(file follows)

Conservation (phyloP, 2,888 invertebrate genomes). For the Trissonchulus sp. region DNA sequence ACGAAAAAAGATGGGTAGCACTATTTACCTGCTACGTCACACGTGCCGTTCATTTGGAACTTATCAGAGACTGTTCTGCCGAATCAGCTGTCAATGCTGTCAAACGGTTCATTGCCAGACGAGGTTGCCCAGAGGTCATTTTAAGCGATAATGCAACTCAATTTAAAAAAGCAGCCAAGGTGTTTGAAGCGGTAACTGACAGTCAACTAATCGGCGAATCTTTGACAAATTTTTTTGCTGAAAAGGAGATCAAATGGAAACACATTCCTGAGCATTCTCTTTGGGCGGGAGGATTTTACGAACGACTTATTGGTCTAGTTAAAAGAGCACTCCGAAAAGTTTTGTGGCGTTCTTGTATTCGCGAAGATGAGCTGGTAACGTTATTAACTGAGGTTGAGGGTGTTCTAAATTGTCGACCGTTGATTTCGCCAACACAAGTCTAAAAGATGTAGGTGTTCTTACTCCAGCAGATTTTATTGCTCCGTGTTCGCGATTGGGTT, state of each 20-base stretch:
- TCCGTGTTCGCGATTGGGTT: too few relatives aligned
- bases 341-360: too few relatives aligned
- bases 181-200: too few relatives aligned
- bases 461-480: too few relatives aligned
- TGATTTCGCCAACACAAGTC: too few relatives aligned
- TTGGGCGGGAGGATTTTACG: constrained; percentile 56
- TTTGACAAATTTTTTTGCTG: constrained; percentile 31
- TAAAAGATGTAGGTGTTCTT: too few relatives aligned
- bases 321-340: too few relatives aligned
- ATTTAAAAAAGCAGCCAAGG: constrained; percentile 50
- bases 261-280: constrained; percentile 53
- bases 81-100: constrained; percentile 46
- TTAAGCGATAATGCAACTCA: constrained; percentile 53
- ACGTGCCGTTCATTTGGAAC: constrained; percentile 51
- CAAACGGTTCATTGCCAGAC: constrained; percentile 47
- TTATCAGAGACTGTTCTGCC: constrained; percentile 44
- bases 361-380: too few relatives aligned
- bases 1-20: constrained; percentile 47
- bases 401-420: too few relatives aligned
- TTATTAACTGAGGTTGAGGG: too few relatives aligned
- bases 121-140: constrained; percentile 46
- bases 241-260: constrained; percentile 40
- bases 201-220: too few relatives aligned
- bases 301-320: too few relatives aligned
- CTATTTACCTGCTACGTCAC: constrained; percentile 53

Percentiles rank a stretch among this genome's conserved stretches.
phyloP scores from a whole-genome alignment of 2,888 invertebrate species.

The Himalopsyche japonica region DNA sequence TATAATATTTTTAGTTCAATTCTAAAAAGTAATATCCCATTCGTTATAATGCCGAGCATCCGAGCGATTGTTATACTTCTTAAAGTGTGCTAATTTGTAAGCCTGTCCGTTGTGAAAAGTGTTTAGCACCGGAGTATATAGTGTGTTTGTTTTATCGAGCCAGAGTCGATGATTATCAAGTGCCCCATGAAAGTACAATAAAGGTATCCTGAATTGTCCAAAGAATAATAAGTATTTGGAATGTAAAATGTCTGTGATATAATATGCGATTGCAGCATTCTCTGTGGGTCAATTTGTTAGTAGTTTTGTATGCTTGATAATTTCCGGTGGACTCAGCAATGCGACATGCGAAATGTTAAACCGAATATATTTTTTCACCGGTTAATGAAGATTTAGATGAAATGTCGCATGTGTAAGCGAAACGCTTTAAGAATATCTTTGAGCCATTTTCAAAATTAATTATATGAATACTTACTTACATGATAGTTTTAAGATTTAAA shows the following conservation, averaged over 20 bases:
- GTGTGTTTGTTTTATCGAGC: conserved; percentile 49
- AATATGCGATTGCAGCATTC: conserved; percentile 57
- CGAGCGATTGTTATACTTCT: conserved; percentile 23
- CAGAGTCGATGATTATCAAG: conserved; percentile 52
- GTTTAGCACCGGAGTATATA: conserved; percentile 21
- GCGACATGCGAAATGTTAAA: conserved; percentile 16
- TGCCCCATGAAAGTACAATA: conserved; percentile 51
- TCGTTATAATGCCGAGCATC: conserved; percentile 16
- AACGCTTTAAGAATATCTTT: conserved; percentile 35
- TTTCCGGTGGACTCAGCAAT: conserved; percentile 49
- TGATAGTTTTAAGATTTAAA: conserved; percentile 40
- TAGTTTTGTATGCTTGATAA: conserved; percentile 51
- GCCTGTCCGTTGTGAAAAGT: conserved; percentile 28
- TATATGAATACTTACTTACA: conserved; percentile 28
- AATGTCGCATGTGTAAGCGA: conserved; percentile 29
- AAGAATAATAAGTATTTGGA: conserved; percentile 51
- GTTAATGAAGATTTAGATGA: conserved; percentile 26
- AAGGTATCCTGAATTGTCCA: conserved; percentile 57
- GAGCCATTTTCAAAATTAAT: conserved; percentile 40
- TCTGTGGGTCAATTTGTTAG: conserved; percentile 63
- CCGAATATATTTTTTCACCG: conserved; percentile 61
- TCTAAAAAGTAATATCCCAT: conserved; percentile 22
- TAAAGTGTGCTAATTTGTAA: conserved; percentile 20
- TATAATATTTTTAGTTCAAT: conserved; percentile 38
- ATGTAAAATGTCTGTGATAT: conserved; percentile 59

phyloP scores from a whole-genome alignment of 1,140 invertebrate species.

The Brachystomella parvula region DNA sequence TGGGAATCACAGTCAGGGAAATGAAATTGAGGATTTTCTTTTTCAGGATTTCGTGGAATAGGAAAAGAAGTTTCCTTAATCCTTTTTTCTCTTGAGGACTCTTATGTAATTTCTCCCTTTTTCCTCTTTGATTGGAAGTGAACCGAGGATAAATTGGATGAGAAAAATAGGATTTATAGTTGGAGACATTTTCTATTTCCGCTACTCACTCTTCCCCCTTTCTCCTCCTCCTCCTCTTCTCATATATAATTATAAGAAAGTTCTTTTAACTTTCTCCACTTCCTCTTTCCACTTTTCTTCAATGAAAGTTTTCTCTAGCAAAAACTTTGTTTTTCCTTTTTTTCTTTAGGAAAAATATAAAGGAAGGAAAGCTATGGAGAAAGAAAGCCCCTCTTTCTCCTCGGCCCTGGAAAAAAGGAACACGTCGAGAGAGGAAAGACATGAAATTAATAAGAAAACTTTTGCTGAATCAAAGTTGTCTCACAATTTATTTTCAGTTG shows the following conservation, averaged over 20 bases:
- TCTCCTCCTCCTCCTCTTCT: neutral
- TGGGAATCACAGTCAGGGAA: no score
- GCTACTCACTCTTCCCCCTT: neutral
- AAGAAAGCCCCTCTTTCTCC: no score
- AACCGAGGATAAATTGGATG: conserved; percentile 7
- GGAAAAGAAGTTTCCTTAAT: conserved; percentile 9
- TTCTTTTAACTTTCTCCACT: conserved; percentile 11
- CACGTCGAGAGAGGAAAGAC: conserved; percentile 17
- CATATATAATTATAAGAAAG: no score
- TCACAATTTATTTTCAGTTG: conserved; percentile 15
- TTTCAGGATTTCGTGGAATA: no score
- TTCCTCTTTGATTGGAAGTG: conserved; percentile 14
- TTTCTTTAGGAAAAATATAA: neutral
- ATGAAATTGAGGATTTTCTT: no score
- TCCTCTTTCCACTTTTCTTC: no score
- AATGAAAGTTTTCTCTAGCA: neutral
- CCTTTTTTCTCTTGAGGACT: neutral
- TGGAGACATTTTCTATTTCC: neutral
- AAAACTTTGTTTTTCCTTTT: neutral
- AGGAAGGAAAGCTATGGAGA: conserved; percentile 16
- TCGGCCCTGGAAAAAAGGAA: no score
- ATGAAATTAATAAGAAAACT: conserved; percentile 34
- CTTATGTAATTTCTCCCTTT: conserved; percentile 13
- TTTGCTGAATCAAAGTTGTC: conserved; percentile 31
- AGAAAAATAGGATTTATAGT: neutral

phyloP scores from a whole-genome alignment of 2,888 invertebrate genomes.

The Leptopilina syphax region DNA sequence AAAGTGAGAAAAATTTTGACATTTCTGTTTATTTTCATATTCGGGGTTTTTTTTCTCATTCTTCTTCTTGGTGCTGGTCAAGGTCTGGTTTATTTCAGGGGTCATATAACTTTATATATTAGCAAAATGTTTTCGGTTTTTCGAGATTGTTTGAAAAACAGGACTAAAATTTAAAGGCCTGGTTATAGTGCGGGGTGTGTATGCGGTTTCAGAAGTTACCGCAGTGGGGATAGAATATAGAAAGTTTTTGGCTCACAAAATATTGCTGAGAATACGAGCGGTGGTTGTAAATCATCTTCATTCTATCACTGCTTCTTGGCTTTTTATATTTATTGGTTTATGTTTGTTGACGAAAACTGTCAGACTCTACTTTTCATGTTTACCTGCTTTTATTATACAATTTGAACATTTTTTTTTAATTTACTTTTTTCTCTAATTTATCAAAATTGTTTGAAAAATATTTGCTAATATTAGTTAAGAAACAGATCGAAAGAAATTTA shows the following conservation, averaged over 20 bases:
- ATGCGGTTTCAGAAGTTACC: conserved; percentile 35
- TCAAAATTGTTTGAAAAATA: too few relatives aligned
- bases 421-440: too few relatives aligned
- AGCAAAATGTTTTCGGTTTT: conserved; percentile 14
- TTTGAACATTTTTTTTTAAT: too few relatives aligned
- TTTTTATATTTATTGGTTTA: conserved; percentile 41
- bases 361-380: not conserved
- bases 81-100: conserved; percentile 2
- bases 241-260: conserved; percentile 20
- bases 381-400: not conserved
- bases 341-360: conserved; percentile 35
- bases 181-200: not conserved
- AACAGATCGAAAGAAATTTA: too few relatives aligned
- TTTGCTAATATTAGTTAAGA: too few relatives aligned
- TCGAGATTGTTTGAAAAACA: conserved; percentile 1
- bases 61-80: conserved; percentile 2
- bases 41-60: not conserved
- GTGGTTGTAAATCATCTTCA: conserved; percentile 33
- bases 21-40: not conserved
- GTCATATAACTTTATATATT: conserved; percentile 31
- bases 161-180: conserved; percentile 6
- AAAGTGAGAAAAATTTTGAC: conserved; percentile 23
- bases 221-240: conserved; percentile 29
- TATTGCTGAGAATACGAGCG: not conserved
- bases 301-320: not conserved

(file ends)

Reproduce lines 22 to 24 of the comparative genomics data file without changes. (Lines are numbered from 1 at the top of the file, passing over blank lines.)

- bases 121-140: constrained; percentile 46
- bases 241-260: constrained; percentile 40
- bases 201-220: too few relatives aligned